Letters to the editor - May 21

Letters to the editor - May 21

PHOTO OF THE WEEK: Kym Wurfel, Wharminda. To win a Stock Journal hat, send your high-resolution photo to weathersa@austcommunitymedia.com.au

PHOTO OF THE WEEK: Kym Wurfel, Wharminda. To win a Stock Journal hat, send your high-resolution photo to weathersa@austcommunitymedia.com.au


See who has been writing in to the Stock Journal this week.



We acknowledge the incredible efforts of your readers who are staying at home and helping to save lives during the COVID-19 pandemic.

As we all do our bit to prevent the spread of the virus, it can be easy to lose the connections that can give us meaning and make us feel part of a community. We know the one thing many of us are missing right now is human contact. For those who are living alone or who are in isolation this becomes more acute.

Red Cross is now offering a free national telephone service to fill some of that void and help people maintain or improve their level of social connection. COVID Connect allows regular access to a friendly voice, a listening ear and tips to improve social connection.

If you or someone you know would like to start receiving these calls please register at connect.redcross.org.au/covid-connect/ or by ringing 1800 733 276.

Jai O'Toole,

Australian Red Cross SA director.


If Bob Phelps ('Anti-GM group slams SA decision', Stock Journal, May 7) was a true environmentalist, he would be a supporter of genetically-modified crops.

Whether it is less time spent on a tractor tilling the soil, which helps to reduce carbon emissions, or more efficient use of crop protection products, the positive environmental impacts of GM crops are clear.

GM technology enables farmers to grow more crops using less land while conserving water and energy, allowing farmers to be more productive and sustainable.

Multiple independent reports have demonstrated there is no trade and marketing benefit to maintaining the GM moratorium in SA. The moratorium has restricted growth and innovation in the state's agricultural sector.

The Australian seed industry welcomes the agreement between the SA government and opposition on a way forward to enable commercial GM crop cultivation on mainland SA.

Osman Mewett,

Australian Seed Federation general manager.


This week is National Volunteers Week.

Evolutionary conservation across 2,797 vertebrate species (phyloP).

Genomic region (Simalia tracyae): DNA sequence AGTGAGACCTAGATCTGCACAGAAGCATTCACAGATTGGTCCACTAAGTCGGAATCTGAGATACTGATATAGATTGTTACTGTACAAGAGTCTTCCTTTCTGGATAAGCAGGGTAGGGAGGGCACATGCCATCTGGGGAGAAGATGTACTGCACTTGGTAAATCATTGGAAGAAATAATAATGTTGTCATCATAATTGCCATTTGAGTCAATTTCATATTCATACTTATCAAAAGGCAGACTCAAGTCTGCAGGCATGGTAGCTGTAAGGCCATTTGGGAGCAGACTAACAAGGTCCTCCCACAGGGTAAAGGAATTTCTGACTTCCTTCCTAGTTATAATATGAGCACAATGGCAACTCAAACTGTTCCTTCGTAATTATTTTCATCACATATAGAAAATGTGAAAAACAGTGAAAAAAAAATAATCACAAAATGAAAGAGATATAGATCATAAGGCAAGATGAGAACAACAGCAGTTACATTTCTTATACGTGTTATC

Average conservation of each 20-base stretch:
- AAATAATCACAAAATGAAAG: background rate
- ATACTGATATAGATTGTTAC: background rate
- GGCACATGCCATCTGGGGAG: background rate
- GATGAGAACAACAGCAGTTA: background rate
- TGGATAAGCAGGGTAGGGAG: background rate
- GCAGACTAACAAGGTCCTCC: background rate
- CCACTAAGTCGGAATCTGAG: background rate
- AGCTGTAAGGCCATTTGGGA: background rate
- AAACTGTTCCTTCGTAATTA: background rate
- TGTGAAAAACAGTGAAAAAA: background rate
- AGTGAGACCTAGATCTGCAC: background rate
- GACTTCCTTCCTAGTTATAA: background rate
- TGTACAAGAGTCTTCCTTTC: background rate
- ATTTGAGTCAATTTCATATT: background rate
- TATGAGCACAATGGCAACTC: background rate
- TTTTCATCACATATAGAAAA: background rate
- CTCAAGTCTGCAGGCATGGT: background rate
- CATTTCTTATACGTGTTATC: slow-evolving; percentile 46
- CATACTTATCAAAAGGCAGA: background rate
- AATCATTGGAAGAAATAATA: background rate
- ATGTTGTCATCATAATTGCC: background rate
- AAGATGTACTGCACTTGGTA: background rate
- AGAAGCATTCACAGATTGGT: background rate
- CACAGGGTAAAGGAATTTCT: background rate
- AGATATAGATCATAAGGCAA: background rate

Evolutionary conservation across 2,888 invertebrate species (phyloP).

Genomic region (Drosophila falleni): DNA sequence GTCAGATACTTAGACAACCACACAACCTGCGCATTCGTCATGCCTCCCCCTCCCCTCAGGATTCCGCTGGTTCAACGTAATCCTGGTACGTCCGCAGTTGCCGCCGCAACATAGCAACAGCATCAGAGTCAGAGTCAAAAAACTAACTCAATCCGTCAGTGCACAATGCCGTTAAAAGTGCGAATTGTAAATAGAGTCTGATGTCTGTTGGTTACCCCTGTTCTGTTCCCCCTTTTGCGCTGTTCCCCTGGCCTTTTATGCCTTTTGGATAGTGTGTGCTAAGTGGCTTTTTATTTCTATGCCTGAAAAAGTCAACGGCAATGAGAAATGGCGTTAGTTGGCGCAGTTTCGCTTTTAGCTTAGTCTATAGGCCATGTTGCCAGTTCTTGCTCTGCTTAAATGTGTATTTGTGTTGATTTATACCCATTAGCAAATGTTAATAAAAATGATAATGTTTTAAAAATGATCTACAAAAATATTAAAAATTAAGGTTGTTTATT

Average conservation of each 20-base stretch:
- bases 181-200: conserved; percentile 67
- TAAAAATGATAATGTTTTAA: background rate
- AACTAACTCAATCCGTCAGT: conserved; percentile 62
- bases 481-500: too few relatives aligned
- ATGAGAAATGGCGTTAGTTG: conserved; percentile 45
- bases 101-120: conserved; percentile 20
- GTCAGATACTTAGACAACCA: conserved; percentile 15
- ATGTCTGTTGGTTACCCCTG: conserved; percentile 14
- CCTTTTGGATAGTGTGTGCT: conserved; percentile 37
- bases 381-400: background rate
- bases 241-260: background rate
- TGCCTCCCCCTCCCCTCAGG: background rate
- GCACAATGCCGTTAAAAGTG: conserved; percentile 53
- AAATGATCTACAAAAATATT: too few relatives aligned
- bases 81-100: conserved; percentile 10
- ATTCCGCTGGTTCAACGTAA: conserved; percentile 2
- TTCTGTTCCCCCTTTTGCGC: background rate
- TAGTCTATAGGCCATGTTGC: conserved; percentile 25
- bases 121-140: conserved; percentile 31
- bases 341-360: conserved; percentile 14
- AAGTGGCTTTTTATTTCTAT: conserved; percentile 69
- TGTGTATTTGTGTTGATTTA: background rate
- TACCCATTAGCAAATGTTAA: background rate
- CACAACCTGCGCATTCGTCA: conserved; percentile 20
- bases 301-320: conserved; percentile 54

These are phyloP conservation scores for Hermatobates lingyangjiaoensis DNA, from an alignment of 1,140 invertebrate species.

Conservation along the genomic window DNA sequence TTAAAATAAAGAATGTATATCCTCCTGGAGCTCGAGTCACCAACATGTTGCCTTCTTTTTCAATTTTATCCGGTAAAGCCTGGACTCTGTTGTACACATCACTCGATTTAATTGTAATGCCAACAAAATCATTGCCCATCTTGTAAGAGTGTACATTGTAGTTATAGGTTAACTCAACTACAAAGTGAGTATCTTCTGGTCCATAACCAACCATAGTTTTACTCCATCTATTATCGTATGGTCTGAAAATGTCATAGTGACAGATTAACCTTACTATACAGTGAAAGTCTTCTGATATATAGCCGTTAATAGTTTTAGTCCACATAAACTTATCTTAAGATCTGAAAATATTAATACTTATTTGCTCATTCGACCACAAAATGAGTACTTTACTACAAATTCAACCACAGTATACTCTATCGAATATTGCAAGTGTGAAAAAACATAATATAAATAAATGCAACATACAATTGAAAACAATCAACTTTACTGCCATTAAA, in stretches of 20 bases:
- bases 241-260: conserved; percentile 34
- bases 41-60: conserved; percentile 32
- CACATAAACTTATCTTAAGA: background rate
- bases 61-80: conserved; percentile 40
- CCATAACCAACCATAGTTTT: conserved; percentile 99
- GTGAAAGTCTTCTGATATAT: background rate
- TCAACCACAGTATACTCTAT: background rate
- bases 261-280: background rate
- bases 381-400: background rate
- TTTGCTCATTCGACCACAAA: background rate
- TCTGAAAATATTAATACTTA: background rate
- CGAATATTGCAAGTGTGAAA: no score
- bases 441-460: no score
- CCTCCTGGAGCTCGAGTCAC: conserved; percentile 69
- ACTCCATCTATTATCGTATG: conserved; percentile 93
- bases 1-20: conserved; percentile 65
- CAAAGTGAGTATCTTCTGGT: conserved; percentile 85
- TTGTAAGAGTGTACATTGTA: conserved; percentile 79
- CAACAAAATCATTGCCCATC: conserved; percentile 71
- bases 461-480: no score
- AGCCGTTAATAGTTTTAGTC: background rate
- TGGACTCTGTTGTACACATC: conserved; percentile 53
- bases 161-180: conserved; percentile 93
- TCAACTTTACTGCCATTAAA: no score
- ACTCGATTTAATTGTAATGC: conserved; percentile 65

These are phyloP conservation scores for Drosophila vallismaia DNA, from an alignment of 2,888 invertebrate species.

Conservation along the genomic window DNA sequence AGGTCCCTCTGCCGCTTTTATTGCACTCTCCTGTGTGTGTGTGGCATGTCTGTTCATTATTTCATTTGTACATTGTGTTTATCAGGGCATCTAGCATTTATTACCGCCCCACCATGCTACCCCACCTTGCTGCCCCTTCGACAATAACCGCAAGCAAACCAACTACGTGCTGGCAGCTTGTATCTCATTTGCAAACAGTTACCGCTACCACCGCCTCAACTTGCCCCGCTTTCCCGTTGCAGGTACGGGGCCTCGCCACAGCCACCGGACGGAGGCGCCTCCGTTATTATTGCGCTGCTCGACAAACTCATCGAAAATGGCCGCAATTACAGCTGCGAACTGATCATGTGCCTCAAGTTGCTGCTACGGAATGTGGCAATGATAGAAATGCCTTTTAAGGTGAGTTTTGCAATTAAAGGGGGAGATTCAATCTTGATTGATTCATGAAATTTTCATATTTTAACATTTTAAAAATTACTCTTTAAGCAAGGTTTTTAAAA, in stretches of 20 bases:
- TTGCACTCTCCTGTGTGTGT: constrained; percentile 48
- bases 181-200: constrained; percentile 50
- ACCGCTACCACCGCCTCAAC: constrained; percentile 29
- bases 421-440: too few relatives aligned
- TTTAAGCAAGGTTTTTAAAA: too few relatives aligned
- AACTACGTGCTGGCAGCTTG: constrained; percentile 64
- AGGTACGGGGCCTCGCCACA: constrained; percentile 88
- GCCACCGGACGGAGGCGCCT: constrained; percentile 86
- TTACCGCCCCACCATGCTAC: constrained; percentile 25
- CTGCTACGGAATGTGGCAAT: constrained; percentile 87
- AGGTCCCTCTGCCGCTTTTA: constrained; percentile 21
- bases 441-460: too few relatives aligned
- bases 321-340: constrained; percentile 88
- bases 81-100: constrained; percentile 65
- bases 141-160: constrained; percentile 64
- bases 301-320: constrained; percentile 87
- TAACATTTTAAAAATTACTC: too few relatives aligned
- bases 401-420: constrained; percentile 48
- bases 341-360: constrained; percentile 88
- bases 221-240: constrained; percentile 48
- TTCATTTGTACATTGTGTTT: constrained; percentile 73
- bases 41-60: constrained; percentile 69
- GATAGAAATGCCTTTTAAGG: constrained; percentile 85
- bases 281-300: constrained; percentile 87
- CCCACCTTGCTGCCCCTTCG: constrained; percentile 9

It's a week to highlight the importance of volunteering and acknowledge and thank those that give their time to volunteer for the benefit of others.

The impact volunteers have on local communities, both socially and economically, can never be underestimated.

About 8.7 million Australians regularly volunteer their skills, services and time to improve the lives of those around them.

Not only is volunteering a great community service, it also has enormous financial value - a value estimated in Australia's case to be about $290 billion a year.

Volunteering is a key part of the bigger picture in our society, one that increases the strength, resilience and wellbeing of our community. It comes in all shapes and sizes - from a casual "Yes, I'll help" through to a regular gig with one of the many community organisations that work tirelessly to help those in need.

This summer, on the back of a prolonged drought, our nation battled bushfires the equivalent of any experienced in our lifetimes. While the extent of these natural disasters were catastrophic, one thing remained unwavering; the role of our volunteers who were there in the line of duty.

That is why volunteer week 2020 is so important. We have so much, this year, to thank our volunteers for.

While the COVID-19 crisis has left many organisations struggling for volunteers because of greater need and the fact that many volunteers have needed to self-isolate, others have stood up to fill the breach.

To all volunteers past and present, we thank you.

Tony Pasin,

Member for Barker.

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